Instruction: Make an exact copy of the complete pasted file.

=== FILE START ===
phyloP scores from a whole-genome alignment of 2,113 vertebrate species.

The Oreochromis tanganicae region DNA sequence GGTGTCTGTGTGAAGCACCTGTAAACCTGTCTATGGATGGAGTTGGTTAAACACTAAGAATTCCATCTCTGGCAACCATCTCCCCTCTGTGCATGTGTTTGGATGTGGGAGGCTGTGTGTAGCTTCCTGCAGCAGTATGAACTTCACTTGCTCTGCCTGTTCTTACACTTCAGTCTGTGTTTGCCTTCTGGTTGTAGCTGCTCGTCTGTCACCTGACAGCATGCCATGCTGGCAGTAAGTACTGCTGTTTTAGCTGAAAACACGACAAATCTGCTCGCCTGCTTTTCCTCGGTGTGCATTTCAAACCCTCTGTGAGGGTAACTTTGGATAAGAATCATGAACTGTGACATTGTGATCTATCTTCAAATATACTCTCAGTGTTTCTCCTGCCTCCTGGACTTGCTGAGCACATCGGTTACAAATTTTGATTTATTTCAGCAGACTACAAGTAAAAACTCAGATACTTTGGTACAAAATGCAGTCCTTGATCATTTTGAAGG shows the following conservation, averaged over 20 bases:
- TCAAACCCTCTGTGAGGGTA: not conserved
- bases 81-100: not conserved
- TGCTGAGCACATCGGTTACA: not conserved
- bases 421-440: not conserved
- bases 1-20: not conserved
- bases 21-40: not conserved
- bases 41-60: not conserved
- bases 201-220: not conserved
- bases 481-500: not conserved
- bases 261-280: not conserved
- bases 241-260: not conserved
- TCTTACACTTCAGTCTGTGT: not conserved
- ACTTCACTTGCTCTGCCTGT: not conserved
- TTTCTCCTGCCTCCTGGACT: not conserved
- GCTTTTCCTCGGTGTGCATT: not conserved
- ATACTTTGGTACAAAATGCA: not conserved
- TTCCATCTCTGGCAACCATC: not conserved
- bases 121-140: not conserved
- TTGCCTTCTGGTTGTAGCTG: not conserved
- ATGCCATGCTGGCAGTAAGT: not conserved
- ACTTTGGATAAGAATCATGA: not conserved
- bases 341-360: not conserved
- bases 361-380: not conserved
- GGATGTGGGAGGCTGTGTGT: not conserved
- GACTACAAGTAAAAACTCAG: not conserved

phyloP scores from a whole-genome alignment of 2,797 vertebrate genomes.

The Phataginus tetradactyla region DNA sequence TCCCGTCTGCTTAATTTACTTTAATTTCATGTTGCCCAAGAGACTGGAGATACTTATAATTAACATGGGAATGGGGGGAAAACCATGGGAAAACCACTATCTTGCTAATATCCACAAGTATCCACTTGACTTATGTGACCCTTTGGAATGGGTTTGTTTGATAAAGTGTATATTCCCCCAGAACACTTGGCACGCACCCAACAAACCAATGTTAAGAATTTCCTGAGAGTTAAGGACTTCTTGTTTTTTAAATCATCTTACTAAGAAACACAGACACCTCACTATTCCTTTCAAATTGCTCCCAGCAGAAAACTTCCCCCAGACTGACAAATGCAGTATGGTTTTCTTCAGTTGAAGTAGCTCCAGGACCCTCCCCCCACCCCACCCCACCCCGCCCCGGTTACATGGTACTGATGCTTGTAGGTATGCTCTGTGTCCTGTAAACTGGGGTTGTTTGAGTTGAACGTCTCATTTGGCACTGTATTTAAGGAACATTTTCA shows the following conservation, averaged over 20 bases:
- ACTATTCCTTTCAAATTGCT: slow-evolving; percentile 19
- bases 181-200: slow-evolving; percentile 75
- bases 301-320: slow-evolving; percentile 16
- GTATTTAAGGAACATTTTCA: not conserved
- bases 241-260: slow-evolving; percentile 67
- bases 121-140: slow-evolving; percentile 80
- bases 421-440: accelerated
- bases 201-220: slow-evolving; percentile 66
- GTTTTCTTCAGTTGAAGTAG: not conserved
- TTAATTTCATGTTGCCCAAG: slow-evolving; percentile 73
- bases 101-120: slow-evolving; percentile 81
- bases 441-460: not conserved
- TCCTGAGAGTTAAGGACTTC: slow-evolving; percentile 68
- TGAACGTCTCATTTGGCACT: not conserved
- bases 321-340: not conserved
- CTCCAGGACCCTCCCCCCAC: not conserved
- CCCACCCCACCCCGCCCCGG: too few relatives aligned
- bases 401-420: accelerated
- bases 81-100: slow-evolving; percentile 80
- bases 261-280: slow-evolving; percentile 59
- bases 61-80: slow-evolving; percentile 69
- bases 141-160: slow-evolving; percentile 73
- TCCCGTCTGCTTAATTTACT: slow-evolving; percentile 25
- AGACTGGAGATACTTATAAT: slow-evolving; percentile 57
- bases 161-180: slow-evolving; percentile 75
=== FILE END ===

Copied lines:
phyloP scores from a whole-genome alignment of 2,113 vertebrate species.

The Oreochromis tanganicae region DNA sequence GGTGTCTGTGTGAAGCACCTGTAAACCTGTCTATGGATGGAGTTGGTTAAACACTAAGAATTCCATCTCTGGCAACCATCTCCCCTCTGTGCATGTGTTTGGATGTGGGAGGCTGTGTGTAGCTTCCTGCAGCAGTATGAACTTCACTTGCTCTGCCTGTTCTTACACTTCAGTCTGTGTTTGCCTTCTGGTTGTAGCTGCTCGTCTGTCACCTGACAGCATGCCATGCTGGCAGTAAGTACTGCTGTTTTAGCTGAAAACACGACAAATCTGCTCGCCTGCTTTTCCTCGGTGTGCATTTCAAACCCTCTGTGAGGGTAACTTTGGATAAGAATCATGAACTGTGACATTGTGATCTATCTTCAAATATACTCTCAGTGTTTCTCCTGCCTCCTGGACTTGCTGAGCACATCGGTTACAAATTTTGATTTATTTCAGCAGACTACAAGTAAAAACTCAGATACTTTGGTACAAAATGCAGTCCTTGATCATTTTGAAGG shows the following conservation, averaged over 20 bases:
- TCAAACCCTCTGTGAGGGTA: not conserved
- bases 81-100: not conserved
- TGCTGAGCACATCGGTTACA: not conserved
- bases 421-440: not conserved
- bases 1-20: not conserved
- bases 21-40: not conserved
- bases 41-60: not conserved
- bases 201-220: not conserved
- bases 481-500: not conserved
- bases 261-280: not conserved
- bases 241-260: not conserved
- TCTTACACTTCAGTCTGTGT: not conserved
- ACTTCACTTGCTCTGCCTGT: not conserved
- TTTCTCCTGCCTCCTGGACT: not conserved
- GCTTTTCCTCGGTGTGCATT: not conserved
- ATACTTTGGTACAAAATGCA: not conserved
- TTCCATCTCTGGCAACCATC: not conserved
- bases 121-140: not conserved
- TTGCCTTCTGGTTGTAGCTG: not conserved
- ATGCCATGCTGGCAGTAAGT: not conserved
- ACTTTGGATAAGAATCATGA: not conserved
- bases 341-360: not conserved
- bases 361-380: not conserved
- GGATGTGGGAGGCTGTGTGT: not conserved
- GACTACAAGTAAAAACTCAG: not conserved

phyloP scores from a whole-genome alignment of 2,797 vertebrate genomes.

The Phataginus tetradactyla region DNA sequence TCCCGTCTGCTTAATTTACTTTAATTTCATGTTGCCCAAGAGACTGGAGATACTTATAATTAACATGGGAATGGGGGGAAAACCATGGGAAAACCACTATCTTGCTAATATCCACAAGTATCCACTTGACTTATGTGACCCTTTGGAATGGGTTTGTTTGATAAAGTGTATATTCCCCCAGAACACTTGGCACGCACCCAACAAACCAATGTTAAGAATTTCCTGAGAGTTAAGGACTTCTTGTTTTTTAAATCATCTTACTAAGAAACACAGACACCTCACTATTCCTTTCAAATTGCTCCCAGCAGAAAACTTCCCCCAGACTGACAAATGCAGTATGGTTTTCTTCAGTTGAAGTAGCTCCAGGACCCTCCCCCCACCCCACCCCACCCCGCCCCGGTTACATGGTACTGATGCTTGTAGGTATGCTCTGTGTCCTGTAAACTGGGGTTGTTTGAGTTGAACGTCTCATTTGGCACTGTATTTAAGGAACATTTTCA shows the following conservation, averaged over 20 bases:
- ACTATTCCTTTCAAATTGCT: slow-evolving; percentile 19
- bases 181-200: slow-evolving; percentile 75
- bases 301-320: slow-evolving; percentile 16
- GTATTTAAGGAACATTTTCA: not conserved
- bases 241-260: slow-evolving; percentile 67
- bases 121-140: slow-evolving; percentile 80
- bases 421-440: accelerated
- bases 201-220: slow-evolving; percentile 66
- GTTTTCTTCAGTTGAAGTAG: not conserved
- TTAATTTCATGTTGCCCAAG: slow-evolving; percentile 73
- bases 101-120: slow-evolving; percentile 81
- bases 441-460: not conserved
- TCCTGAGAGTTAAGGACTTC: slow-evolving; percentile 68
- TGAACGTCTCATTTGGCACT: not conserved
- bases 321-340: not conserved
- CTCCAGGACCCTCCCCCCAC: not conserved
- CCCACCCCACCCCGCCCCGG: too few relatives aligned
- bases 401-420: accelerated
- bases 81-100: slow-evolving; percentile 80
- bases 261-280: slow-evolving; percentile 59
- bases 61-80: slow-evolving; percentile 69
- bases 141-160: slow-evolving; percentile 73
- TCCCGTCTGCTTAATTTACT: slow-evolving; percentile 25
- AGACTGGAGATACTTATAAT: slow-evolving; percentile 57
- bases 161-180: slow-evolving; percentile 75